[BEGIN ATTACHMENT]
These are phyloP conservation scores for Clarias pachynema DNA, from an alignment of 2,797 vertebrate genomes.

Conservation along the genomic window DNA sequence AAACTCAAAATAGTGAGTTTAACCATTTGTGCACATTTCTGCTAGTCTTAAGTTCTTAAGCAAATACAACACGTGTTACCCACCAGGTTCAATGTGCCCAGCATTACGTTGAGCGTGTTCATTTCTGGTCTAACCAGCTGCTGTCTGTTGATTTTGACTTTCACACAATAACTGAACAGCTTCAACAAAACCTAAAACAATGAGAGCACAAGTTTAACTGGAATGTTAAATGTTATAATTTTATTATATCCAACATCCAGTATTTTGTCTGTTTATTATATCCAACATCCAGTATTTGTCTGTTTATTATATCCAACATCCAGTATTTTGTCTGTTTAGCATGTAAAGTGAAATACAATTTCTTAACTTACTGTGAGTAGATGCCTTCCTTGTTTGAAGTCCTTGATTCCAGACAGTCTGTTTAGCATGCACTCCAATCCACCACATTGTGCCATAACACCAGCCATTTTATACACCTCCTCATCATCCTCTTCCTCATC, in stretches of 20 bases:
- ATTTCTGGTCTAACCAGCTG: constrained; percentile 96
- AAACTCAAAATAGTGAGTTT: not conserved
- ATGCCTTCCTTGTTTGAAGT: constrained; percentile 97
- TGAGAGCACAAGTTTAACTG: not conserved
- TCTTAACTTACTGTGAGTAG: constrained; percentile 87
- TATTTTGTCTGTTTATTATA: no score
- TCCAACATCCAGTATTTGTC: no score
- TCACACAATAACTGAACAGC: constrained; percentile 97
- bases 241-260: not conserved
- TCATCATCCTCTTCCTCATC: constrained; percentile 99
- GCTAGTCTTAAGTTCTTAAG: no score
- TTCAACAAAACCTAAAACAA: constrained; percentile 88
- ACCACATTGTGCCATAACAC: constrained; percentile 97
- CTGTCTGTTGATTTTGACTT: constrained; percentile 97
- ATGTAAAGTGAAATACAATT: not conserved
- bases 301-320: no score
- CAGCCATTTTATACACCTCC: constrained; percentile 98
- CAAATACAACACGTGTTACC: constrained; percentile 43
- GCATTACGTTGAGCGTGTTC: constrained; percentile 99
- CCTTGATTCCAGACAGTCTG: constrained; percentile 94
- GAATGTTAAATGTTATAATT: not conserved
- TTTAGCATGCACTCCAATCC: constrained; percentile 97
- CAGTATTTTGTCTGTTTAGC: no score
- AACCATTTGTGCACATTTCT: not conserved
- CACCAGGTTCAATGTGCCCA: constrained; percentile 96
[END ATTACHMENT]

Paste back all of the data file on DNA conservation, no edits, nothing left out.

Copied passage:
These are phyloP conservation scores for Clarias pachynema DNA, from an alignment of 2,797 vertebrate genomes.

Conservation along the genomic window DNA sequence AAACTCAAAATAGTGAGTTTAACCATTTGTGCACATTTCTGCTAGTCTTAAGTTCTTAAGCAAATACAACACGTGTTACCCACCAGGTTCAATGTGCCCAGCATTACGTTGAGCGTGTTCATTTCTGGTCTAACCAGCTGCTGTCTGTTGATTTTGACTTTCACACAATAACTGAACAGCTTCAACAAAACCTAAAACAATGAGAGCACAAGTTTAACTGGAATGTTAAATGTTATAATTTTATTATATCCAACATCCAGTATTTTGTCTGTTTATTATATCCAACATCCAGTATTTGTCTGTTTATTATATCCAACATCCAGTATTTTGTCTGTTTAGCATGTAAAGTGAAATACAATTTCTTAACTTACTGTGAGTAGATGCCTTCCTTGTTTGAAGTCCTTGATTCCAGACAGTCTGTTTAGCATGCACTCCAATCCACCACATTGTGCCATAACACCAGCCATTTTATACACCTCCTCATCATCCTCTTCCTCATC, in stretches of 20 bases:
- ATTTCTGGTCTAACCAGCTG: constrained; percentile 96
- AAACTCAAAATAGTGAGTTT: not conserved
- ATGCCTTCCTTGTTTGAAGT: constrained; percentile 97
- TGAGAGCACAAGTTTAACTG: not conserved
- TCTTAACTTACTGTGAGTAG: constrained; percentile 87
- TATTTTGTCTGTTTATTATA: no score
- TCCAACATCCAGTATTTGTC: no score
- TCACACAATAACTGAACAGC: constrained; percentile 97
- bases 241-260: not conserved
- TCATCATCCTCTTCCTCATC: constrained; percentile 99
- GCTAGTCTTAAGTTCTTAAG: no score
- TTCAACAAAACCTAAAACAA: constrained; percentile 88
- ACCACATTGTGCCATAACAC: constrained; percentile 97
- CTGTCTGTTGATTTTGACTT: constrained; percentile 97
- ATGTAAAGTGAAATACAATT: not conserved
- bases 301-320: no score
- CAGCCATTTTATACACCTCC: constrained; percentile 98
- CAAATACAACACGTGTTACC: constrained; percentile 43
- GCATTACGTTGAGCGTGTTC: constrained; percentile 99
- CCTTGATTCCAGACAGTCTG: constrained; percentile 94
- GAATGTTAAATGTTATAATT: not conserved
- TTTAGCATGCACTCCAATCC: constrained; percentile 97
- CAGTATTTTGTCTGTTTAGC: no score
- AACCATTTGTGCACATTTCT: not conserved
- CACCAGGTTCAATGTGCCCA: constrained; percentile 96